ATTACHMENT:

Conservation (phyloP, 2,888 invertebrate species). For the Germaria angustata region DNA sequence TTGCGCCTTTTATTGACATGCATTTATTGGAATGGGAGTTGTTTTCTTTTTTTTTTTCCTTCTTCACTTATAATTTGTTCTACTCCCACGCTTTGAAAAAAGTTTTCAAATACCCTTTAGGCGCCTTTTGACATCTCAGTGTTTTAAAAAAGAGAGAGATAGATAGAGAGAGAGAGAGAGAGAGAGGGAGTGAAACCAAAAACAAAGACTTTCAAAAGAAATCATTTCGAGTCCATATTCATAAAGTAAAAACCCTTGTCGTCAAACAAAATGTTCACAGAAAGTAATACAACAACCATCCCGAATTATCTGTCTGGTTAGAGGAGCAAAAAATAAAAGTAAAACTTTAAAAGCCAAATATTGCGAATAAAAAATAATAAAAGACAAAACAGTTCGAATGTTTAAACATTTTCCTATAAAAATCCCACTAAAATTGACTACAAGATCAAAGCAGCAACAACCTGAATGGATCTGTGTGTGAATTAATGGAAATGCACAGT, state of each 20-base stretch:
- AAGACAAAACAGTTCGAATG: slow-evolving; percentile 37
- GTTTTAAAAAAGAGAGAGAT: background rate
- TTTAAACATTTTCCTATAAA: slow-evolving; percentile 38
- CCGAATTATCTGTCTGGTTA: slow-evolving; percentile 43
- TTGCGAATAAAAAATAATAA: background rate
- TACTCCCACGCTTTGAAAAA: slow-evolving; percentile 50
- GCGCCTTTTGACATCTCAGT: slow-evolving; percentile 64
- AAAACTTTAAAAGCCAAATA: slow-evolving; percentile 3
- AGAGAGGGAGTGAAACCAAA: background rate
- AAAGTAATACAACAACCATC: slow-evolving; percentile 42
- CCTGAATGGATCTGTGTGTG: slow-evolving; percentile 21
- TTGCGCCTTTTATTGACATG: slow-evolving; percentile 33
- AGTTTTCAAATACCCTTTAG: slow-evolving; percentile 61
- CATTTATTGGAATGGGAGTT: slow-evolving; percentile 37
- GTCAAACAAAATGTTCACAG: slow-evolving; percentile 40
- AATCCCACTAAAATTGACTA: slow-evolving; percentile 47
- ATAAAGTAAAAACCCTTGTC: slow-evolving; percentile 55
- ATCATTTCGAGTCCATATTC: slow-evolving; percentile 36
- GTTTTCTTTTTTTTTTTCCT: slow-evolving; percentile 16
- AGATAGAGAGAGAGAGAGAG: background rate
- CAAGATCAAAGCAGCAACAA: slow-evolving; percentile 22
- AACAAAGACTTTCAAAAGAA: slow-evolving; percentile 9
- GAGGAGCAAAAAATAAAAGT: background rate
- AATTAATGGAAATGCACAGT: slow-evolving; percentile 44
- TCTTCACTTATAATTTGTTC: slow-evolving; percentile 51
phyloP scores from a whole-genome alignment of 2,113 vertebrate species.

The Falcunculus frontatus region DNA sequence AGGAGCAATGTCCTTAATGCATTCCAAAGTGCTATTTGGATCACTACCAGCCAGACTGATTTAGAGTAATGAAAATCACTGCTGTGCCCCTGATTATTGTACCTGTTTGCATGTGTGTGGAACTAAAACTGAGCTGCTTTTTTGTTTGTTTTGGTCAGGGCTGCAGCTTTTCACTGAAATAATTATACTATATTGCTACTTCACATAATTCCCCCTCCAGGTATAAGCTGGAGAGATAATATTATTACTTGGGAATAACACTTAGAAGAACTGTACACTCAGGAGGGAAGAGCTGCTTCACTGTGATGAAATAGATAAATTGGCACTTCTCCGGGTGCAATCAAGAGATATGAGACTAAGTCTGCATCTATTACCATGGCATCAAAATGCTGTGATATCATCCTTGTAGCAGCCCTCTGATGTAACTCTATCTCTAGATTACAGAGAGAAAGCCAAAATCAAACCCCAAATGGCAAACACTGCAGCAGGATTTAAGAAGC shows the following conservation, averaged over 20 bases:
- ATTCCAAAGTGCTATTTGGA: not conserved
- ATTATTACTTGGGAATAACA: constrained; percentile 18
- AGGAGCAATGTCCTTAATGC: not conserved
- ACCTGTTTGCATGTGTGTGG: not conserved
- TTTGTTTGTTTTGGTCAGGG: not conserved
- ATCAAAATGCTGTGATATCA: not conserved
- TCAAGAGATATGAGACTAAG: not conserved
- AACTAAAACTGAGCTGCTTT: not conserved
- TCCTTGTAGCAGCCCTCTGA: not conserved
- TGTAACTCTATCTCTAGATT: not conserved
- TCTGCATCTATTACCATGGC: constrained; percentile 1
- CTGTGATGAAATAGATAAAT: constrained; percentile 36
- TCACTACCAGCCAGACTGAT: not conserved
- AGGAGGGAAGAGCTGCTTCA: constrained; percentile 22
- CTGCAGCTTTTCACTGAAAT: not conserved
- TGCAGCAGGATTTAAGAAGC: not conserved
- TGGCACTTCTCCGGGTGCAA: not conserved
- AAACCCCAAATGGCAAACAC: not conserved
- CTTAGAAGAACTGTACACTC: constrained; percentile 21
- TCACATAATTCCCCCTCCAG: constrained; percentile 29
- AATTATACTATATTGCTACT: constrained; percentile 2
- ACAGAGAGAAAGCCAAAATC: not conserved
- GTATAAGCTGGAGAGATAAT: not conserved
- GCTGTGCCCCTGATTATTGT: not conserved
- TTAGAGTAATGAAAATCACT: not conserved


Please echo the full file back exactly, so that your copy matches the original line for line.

Conservation (phyloP, 2,888 invertebrate species). For the Germaria angustata region DNA sequence TTGCGCCTTTTATTGACATGCATTTATTGGAATGGGAGTTGTTTTCTTTTTTTTTTTCCTTCTTCACTTATAATTTGTTCTACTCCCACGCTTTGAAAAAAGTTTTCAAATACCCTTTAGGCGCCTTTTGACATCTCAGTGTTTTAAAAAAGAGAGAGATAGATAGAGAGAGAGAGAGAGAGAGAGGGAGTGAAACCAAAAACAAAGACTTTCAAAAGAAATCATTTCGAGTCCATATTCATAAAGTAAAAACCCTTGTCGTCAAACAAAATGTTCACAGAAAGTAATACAACAACCATCCCGAATTATCTGTCTGGTTAGAGGAGCAAAAAATAAAAGTAAAACTTTAAAAGCCAAATATTGCGAATAAAAAATAATAAAAGACAAAACAGTTCGAATGTTTAAACATTTTCCTATAAAAATCCCACTAAAATTGACTACAAGATCAAAGCAGCAACAACCTGAATGGATCTGTGTGTGAATTAATGGAAATGCACAGT, state of each 20-base stretch:
- AAGACAAAACAGTTCGAATG: slow-evolving; percentile 37
- GTTTTAAAAAAGAGAGAGAT: background rate
- TTTAAACATTTTCCTATAAA: slow-evolving; percentile 38
- CCGAATTATCTGTCTGGTTA: slow-evolving; percentile 43
- TTGCGAATAAAAAATAATAA: background rate
- TACTCCCACGCTTTGAAAAA: slow-evolving; percentile 50
- GCGCCTTTTGACATCTCAGT: slow-evolving; percentile 64
- AAAACTTTAAAAGCCAAATA: slow-evolving; percentile 3
- AGAGAGGGAGTGAAACCAAA: background rate
- AAAGTAATACAACAACCATC: slow-evolving; percentile 42
- CCTGAATGGATCTGTGTGTG: slow-evolving; percentile 21
- TTGCGCCTTTTATTGACATG: slow-evolving; percentile 33
- AGTTTTCAAATACCCTTTAG: slow-evolving; percentile 61
- CATTTATTGGAATGGGAGTT: slow-evolving; percentile 37
- GTCAAACAAAATGTTCACAG: slow-evolving; percentile 40
- AATCCCACTAAAATTGACTA: slow-evolving; percentile 47
- ATAAAGTAAAAACCCTTGTC: slow-evolving; percentile 55
- ATCATTTCGAGTCCATATTC: slow-evolving; percentile 36
- GTTTTCTTTTTTTTTTTCCT: slow-evolving; percentile 16
- AGATAGAGAGAGAGAGAGAG: background rate
- CAAGATCAAAGCAGCAACAA: slow-evolving; percentile 22
- AACAAAGACTTTCAAAAGAA: slow-evolving; percentile 9
- GAGGAGCAAAAAATAAAAGT: background rate
- AATTAATGGAAATGCACAGT: slow-evolving; percentile 44
- TCTTCACTTATAATTTGTTC: slow-evolving; percentile 51
phyloP scores from a whole-genome alignment of 2,113 vertebrate species.

The Falcunculus frontatus region DNA sequence AGGAGCAATGTCCTTAATGCATTCCAAAGTGCTATTTGGATCACTACCAGCCAGACTGATTTAGAGTAATGAAAATCACTGCTGTGCCCCTGATTATTGTACCTGTTTGCATGTGTGTGGAACTAAAACTGAGCTGCTTTTTTGTTTGTTTTGGTCAGGGCTGCAGCTTTTCACTGAAATAATTATACTATATTGCTACTTCACATAATTCCCCCTCCAGGTATAAGCTGGAGAGATAATATTATTACTTGGGAATAACACTTAGAAGAACTGTACACTCAGGAGGGAAGAGCTGCTTCACTGTGATGAAATAGATAAATTGGCACTTCTCCGGGTGCAATCAAGAGATATGAGACTAAGTCTGCATCTATTACCATGGCATCAAAATGCTGTGATATCATCCTTGTAGCAGCCCTCTGATGTAACTCTATCTCTAGATTACAGAGAGAAAGCCAAAATCAAACCCCAAATGGCAAACACTGCAGCAGGATTTAAGAAGC shows the following conservation, averaged over 20 bases:
- ATTCCAAAGTGCTATTTGGA: not conserved
- ATTATTACTTGGGAATAACA: constrained; percentile 18
- AGGAGCAATGTCCTTAATGC: not conserved
- ACCTGTTTGCATGTGTGTGG: not conserved
- TTTGTTTGTTTTGGTCAGGG: not conserved
- ATCAAAATGCTGTGATATCA: not conserved
- TCAAGAGATATGAGACTAAG: not conserved
- AACTAAAACTGAGCTGCTTT: not conserved
- TCCTTGTAGCAGCCCTCTGA: not conserved
- TGTAACTCTATCTCTAGATT: not conserved
- TCTGCATCTATTACCATGGC: constrained; percentile 1
- CTGTGATGAAATAGATAAAT: constrained; percentile 36
- TCACTACCAGCCAGACTGAT: not conserved
- AGGAGGGAAGAGCTGCTTCA: constrained; percentile 22
- CTGCAGCTTTTCACTGAAAT: not conserved
- TGCAGCAGGATTTAAGAAGC: not conserved
- TGGCACTTCTCCGGGTGCAA: not conserved
- AAACCCCAAATGGCAAACAC: not conserved
- CTTAGAAGAACTGTACACTC: constrained; percentile 21
- TCACATAATTCCCCCTCCAG: constrained; percentile 29
- AATTATACTATATTGCTACT: constrained; percentile 2
- ACAGAGAGAAAGCCAAAATC: not conserved
- GTATAAGCTGGAGAGATAAT: not conserved
- GCTGTGCCCCTGATTATTGT: not conserved
- TTAGAGTAATGAAAATCACT: not conserved